Department of Crop Sciences
Nathan Schroeder
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Nathan Schroeder

Assistant Professor
N-531 Turner Hall
1102 S. Goodwin
Urbana, IL 61801
(217) 244-6128


PhD Plant Pathology, University of Wisconsin-Madison, 2008
BA Chemistry, Earlham College, 1998

Research Areas

We are interested in developmental and behavioral adaptations to stress in plant-parasitic and free-living nematodes. Specifically how do these animals survive and thrive in adverse and changing environments? The model organism and nematode C. elegans undergoes a developmental switch and enters into a stress-resistant dauer stage under adverse environmental conditions. We found that certain neurons in the head undergo extensive dendrite arboriztion during dauer formation. Following a return to favorable environments these neurons remodel again and return to a non-dauer morphology. We are exploring the function and mechanisms behind this and other adaptations during the dauer stage. Heterodera glycines, the soybean cyst nematode, is the most destructive pathogen of soybeans. It is capable of surviving for 9 years in the absence of a host plant. What adaptations allow such long-term survival and what are the mechanistic underpinnings? We are exploring the nervous system of this animal to uncover how they sense and adapt to adverse conditions. Our goal is to develop alternative control strategies for H. glycines and other economically important plant-parasitic nematodes.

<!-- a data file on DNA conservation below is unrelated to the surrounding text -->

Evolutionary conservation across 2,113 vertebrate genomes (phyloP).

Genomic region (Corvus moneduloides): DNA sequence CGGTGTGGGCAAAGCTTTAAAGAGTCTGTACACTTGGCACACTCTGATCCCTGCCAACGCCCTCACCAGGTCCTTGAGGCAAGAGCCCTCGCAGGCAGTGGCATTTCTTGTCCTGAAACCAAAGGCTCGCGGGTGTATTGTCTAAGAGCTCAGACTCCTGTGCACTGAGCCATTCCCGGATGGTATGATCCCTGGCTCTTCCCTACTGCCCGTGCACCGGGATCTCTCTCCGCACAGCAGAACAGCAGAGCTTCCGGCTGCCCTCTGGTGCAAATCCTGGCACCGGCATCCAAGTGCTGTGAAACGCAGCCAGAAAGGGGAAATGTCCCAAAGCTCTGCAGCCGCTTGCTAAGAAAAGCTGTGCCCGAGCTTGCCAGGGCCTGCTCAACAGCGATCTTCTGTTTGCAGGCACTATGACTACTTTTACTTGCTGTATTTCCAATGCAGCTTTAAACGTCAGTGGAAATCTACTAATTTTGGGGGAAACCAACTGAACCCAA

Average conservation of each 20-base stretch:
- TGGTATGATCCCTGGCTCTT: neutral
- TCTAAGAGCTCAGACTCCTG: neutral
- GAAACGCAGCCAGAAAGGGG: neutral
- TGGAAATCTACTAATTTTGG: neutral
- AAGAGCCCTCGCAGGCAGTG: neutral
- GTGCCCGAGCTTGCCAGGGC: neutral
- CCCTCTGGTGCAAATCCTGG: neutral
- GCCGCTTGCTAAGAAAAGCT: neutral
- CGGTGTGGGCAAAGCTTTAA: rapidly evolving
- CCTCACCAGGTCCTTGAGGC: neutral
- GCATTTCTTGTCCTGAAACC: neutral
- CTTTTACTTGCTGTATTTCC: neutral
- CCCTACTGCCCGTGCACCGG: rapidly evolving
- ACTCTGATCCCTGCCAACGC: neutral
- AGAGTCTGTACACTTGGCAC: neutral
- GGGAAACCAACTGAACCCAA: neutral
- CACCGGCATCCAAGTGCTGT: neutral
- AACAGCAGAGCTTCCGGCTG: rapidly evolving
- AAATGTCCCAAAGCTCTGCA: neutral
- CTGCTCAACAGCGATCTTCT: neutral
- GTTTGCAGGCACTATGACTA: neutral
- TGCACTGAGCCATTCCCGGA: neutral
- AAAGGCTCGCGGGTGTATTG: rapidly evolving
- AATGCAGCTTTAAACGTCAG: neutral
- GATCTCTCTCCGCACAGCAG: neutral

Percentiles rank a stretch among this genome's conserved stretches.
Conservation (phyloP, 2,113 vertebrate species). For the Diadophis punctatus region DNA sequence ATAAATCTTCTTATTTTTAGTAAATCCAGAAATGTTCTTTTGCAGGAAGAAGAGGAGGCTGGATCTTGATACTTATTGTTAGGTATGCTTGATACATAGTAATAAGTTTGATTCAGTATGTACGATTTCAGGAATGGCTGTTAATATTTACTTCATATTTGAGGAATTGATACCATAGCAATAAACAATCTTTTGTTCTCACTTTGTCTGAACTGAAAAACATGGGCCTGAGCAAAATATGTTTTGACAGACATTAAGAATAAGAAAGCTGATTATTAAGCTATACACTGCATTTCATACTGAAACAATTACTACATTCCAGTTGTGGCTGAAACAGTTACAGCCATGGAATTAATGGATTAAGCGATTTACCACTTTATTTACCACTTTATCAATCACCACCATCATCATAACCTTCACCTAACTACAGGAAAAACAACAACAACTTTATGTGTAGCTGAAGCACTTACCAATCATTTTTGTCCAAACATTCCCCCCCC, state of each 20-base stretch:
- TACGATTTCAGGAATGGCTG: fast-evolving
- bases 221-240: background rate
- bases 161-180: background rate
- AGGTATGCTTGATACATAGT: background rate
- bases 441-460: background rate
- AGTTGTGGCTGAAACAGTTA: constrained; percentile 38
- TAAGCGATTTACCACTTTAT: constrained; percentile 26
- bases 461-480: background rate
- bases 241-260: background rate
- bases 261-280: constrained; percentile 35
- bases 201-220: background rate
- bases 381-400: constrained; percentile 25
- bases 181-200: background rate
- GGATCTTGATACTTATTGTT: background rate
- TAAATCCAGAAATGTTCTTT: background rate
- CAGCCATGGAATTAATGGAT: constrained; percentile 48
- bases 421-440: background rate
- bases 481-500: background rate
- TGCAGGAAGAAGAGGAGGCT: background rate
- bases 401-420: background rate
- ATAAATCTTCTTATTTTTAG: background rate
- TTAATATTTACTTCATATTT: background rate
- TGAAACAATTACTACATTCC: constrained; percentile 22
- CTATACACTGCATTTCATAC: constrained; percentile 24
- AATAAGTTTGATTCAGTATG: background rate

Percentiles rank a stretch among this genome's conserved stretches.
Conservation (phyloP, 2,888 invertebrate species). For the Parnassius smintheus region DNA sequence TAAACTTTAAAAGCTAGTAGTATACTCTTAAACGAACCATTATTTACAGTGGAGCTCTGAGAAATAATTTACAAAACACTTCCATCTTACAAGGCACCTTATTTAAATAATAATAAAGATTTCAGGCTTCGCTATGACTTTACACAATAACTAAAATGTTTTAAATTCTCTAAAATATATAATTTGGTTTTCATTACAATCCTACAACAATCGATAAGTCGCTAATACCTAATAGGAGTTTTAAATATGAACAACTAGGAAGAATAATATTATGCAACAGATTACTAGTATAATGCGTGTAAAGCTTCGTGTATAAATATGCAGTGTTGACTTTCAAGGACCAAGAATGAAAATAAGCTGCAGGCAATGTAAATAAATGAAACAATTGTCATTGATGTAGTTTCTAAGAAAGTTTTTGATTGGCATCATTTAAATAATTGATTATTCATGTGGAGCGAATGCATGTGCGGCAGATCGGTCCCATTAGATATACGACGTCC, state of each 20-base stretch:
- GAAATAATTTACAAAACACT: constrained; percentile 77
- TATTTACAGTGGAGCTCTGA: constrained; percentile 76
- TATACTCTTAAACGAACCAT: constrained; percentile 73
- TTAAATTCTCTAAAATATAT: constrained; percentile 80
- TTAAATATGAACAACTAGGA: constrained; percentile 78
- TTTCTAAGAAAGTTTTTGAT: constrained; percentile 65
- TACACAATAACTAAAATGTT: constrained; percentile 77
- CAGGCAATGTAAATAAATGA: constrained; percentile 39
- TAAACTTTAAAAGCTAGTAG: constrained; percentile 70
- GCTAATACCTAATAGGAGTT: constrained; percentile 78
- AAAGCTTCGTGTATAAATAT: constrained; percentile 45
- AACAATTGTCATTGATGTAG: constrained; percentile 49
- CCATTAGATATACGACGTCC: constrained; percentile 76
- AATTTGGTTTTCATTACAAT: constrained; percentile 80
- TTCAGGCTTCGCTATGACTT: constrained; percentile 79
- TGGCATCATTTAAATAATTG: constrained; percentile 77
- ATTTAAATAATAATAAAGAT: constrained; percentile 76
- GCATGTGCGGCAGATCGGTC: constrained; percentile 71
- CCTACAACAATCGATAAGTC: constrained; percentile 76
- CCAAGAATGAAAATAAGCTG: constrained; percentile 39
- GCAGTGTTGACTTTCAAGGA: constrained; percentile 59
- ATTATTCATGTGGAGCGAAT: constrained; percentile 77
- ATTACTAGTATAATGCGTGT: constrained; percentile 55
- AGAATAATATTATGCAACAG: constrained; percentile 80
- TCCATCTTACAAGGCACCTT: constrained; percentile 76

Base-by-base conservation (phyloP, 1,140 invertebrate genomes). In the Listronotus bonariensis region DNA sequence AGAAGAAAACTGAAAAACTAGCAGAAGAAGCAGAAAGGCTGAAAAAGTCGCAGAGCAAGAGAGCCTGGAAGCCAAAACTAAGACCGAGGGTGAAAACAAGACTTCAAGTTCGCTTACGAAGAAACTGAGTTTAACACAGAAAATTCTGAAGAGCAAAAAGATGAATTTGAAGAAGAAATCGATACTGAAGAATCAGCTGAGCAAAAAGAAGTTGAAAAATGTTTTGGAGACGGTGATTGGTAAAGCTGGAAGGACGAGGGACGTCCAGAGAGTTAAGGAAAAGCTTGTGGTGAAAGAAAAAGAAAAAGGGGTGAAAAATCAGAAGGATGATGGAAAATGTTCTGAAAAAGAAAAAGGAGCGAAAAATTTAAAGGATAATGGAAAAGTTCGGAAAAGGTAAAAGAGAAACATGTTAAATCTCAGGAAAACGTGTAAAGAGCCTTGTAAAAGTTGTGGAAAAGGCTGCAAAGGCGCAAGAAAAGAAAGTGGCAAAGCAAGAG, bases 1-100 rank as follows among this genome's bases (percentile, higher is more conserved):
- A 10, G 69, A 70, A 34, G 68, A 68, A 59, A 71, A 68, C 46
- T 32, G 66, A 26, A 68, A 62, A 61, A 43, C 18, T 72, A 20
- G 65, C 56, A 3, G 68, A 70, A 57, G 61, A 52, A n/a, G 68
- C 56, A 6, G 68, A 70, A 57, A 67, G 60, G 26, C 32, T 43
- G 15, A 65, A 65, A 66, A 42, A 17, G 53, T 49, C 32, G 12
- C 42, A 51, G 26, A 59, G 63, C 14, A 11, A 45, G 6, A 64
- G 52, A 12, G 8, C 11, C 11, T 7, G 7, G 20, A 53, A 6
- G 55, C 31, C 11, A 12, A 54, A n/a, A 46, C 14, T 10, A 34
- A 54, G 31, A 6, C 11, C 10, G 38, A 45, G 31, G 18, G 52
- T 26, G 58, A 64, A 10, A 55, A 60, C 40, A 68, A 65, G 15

Assistant Professor, Dept. of Crop Sciences University of Illinois Urbana-Champaign, 2013-present
Postdoctoral Fellow, Dept. of Genetics Rutgers University, 2008-2013

Journal Articles

Schroeder N.E. and K.M. Flatt. 2014. in vivo imaging of dauer-specific neuronal remodeling in C. elegans. Journal of Visualized Experiments. (in press)
Schroeder N.E, Androwski, R.J., Rashid, A., Lee, H., Lee, J., and M.M. Barr. 2013. Dauer-specific dendrite arborization in C. elegans is regulated by KPC-1/Furin. Current Biology. 23(16):1527-1535
Schroeder N.E. and A.E. MacGuidwin. 2010. Behavioral quiescence reduces penetration and toxicity of exogenous compounds in J2 Heterodera glycines. Nematology. 12(2):277-287
Schroeder N.E. and A.E.MacGuidwin. 2010. Mortality and behavior in J2 Heterodera glycines following exposure to isothiocyanate compounds. Journal of Nematology. 42(3):194-200
Schroeder N.E., Gerhardt D.J., Phibbs A., and A.E. MacGuidwin. 2008. First report of Cactodera milleri in Wisconsin. Plant Disease. 92(4):656
Schroeder N.E. and A.E. MacGuidwin. 2007. Incorporation of a fluorescent compound by Heterodera glycines. Journal of Nematology. 39(1):43-49